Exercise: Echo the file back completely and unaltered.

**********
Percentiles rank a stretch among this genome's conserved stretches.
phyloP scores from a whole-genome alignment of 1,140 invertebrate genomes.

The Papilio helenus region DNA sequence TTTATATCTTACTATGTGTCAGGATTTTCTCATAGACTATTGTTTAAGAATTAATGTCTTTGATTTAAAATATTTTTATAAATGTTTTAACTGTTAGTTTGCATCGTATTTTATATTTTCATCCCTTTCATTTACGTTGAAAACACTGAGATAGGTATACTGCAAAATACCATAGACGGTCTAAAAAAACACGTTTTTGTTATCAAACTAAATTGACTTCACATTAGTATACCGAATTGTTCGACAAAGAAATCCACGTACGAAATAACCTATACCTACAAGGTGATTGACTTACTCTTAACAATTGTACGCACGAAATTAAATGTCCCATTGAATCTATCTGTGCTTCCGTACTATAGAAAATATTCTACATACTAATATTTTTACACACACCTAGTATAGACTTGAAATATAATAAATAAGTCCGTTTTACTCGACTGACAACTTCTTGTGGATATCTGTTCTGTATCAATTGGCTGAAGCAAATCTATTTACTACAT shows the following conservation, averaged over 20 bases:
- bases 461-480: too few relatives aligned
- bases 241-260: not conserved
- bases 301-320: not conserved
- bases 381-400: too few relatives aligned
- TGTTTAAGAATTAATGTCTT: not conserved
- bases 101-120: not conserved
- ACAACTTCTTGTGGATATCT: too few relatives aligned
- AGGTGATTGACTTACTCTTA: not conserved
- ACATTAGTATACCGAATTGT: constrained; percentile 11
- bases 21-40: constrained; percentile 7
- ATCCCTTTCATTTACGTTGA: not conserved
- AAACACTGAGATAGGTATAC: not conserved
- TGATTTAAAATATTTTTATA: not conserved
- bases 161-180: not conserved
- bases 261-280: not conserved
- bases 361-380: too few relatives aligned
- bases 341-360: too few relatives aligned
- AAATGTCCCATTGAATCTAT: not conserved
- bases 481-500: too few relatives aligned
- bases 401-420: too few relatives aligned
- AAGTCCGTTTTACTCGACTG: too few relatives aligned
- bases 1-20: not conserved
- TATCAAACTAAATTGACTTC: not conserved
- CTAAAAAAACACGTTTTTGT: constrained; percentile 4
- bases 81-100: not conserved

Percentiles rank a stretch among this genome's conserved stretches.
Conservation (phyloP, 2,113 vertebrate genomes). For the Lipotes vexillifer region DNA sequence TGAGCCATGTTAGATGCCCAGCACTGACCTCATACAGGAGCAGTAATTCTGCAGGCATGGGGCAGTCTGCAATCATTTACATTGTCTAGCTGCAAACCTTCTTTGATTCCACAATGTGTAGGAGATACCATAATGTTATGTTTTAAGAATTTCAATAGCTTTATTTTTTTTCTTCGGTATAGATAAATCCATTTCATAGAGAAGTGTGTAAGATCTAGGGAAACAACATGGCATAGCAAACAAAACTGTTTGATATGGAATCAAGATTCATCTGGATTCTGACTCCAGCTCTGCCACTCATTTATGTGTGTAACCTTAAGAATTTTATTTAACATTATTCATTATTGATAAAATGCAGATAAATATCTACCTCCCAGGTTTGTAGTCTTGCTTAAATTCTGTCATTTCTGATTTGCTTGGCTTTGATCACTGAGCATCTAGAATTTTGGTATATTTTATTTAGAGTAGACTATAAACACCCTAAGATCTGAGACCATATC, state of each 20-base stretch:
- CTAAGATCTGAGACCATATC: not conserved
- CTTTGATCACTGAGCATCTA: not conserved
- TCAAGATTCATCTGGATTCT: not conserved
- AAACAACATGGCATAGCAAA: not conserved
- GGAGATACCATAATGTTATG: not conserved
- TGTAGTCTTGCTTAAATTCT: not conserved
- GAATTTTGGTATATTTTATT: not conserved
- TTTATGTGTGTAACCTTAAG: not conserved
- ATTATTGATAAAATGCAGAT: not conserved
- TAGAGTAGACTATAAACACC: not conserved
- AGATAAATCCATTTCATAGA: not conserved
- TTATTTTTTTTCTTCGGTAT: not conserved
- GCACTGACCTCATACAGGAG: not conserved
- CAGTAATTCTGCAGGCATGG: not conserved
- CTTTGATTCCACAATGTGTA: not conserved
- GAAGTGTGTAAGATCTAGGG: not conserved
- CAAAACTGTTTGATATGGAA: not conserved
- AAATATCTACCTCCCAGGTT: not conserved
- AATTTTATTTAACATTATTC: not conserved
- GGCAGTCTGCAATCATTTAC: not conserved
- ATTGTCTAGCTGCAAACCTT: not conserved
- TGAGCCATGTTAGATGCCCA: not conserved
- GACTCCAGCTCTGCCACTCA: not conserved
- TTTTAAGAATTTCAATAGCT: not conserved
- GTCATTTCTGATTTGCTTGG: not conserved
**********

Percentiles rank a stretch among this genome's conserved stretches.
phyloP scores from a whole-genome alignment of 1,140 invertebrate genomes.

The Papilio helenus region DNA sequence TTTATATCTTACTATGTGTCAGGATTTTCTCATAGACTATTGTTTAAGAATTAATGTCTTTGATTTAAAATATTTTTATAAATGTTTTAACTGTTAGTTTGCATCGTATTTTATATTTTCATCCCTTTCATTTACGTTGAAAACACTGAGATAGGTATACTGCAAAATACCATAGACGGTCTAAAAAAACACGTTTTTGTTATCAAACTAAATTGACTTCACATTAGTATACCGAATTGTTCGACAAAGAAATCCACGTACGAAATAACCTATACCTACAAGGTGATTGACTTACTCTTAACAATTGTACGCACGAAATTAAATGTCCCATTGAATCTATCTGTGCTTCCGTACTATAGAAAATATTCTACATACTAATATTTTTACACACACCTAGTATAGACTTGAAATATAATAAATAAGTCCGTTTTACTCGACTGACAACTTCTTGTGGATATCTGTTCTGTATCAATTGGCTGAAGCAAATCTATTTACTACAT shows the following conservation, averaged over 20 bases:
- bases 461-480: too few relatives aligned
- bases 241-260: not conserved
- bases 301-320: not conserved
- bases 381-400: too few relatives aligned
- TGTTTAAGAATTAATGTCTT: not conserved
- bases 101-120: not conserved
- ACAACTTCTTGTGGATATCT: too few relatives aligned
- AGGTGATTGACTTACTCTTA: not conserved
- ACATTAGTATACCGAATTGT: constrained; percentile 11
- bases 21-40: constrained; percentile 7
- ATCCCTTTCATTTACGTTGA: not conserved
- AAACACTGAGATAGGTATAC: not conserved
- TGATTTAAAATATTTTTATA: not conserved
- bases 161-180: not conserved
- bases 261-280: not conserved
- bases 361-380: too few relatives aligned
- bases 341-360: too few relatives aligned
- AAATGTCCCATTGAATCTAT: not conserved
- bases 481-500: too few relatives aligned
- bases 401-420: too few relatives aligned
- AAGTCCGTTTTACTCGACTG: too few relatives aligned
- bases 1-20: not conserved
- TATCAAACTAAATTGACTTC: not conserved
- CTAAAAAAACACGTTTTTGT: constrained; percentile 4
- bases 81-100: not conserved

Percentiles rank a stretch among this genome's conserved stretches.
Conservation (phyloP, 2,113 vertebrate genomes). For the Lipotes vexillifer region DNA sequence TGAGCCATGTTAGATGCCCAGCACTGACCTCATACAGGAGCAGTAATTCTGCAGGCATGGGGCAGTCTGCAATCATTTACATTGTCTAGCTGCAAACCTTCTTTGATTCCACAATGTGTAGGAGATACCATAATGTTATGTTTTAAGAATTTCAATAGCTTTATTTTTTTTCTTCGGTATAGATAAATCCATTTCATAGAGAAGTGTGTAAGATCTAGGGAAACAACATGGCATAGCAAACAAAACTGTTTGATATGGAATCAAGATTCATCTGGATTCTGACTCCAGCTCTGCCACTCATTTATGTGTGTAACCTTAAGAATTTTATTTAACATTATTCATTATTGATAAAATGCAGATAAATATCTACCTCCCAGGTTTGTAGTCTTGCTTAAATTCTGTCATTTCTGATTTGCTTGGCTTTGATCACTGAGCATCTAGAATTTTGGTATATTTTATTTAGAGTAGACTATAAACACCCTAAGATCTGAGACCATATC, state of each 20-base stretch:
- CTAAGATCTGAGACCATATC: not conserved
- CTTTGATCACTGAGCATCTA: not conserved
- TCAAGATTCATCTGGATTCT: not conserved
- AAACAACATGGCATAGCAAA: not conserved
- GGAGATACCATAATGTTATG: not conserved
- TGTAGTCTTGCTTAAATTCT: not conserved
- GAATTTTGGTATATTTTATT: not conserved
- TTTATGTGTGTAACCTTAAG: not conserved
- ATTATTGATAAAATGCAGAT: not conserved
- TAGAGTAGACTATAAACACC: not conserved
- AGATAAATCCATTTCATAGA: not conserved
- TTATTTTTTTTCTTCGGTAT: not conserved
- GCACTGACCTCATACAGGAG: not conserved
- CAGTAATTCTGCAGGCATGG: not conserved
- CTTTGATTCCACAATGTGTA: not conserved
- GAAGTGTGTAAGATCTAGGG: not conserved
- CAAAACTGTTTGATATGGAA: not conserved
- AAATATCTACCTCCCAGGTT: not conserved
- AATTTTATTTAACATTATTC: not conserved
- GGCAGTCTGCAATCATTTAC: not conserved
- ATTGTCTAGCTGCAAACCTT: not conserved
- TGAGCCATGTTAGATGCCCA: not conserved
- GACTCCAGCTCTGCCACTCA: not conserved
- TTTTAAGAATTTCAATAGCT: not conserved
- GTCATTTCTGATTTGCTTGG: not conserved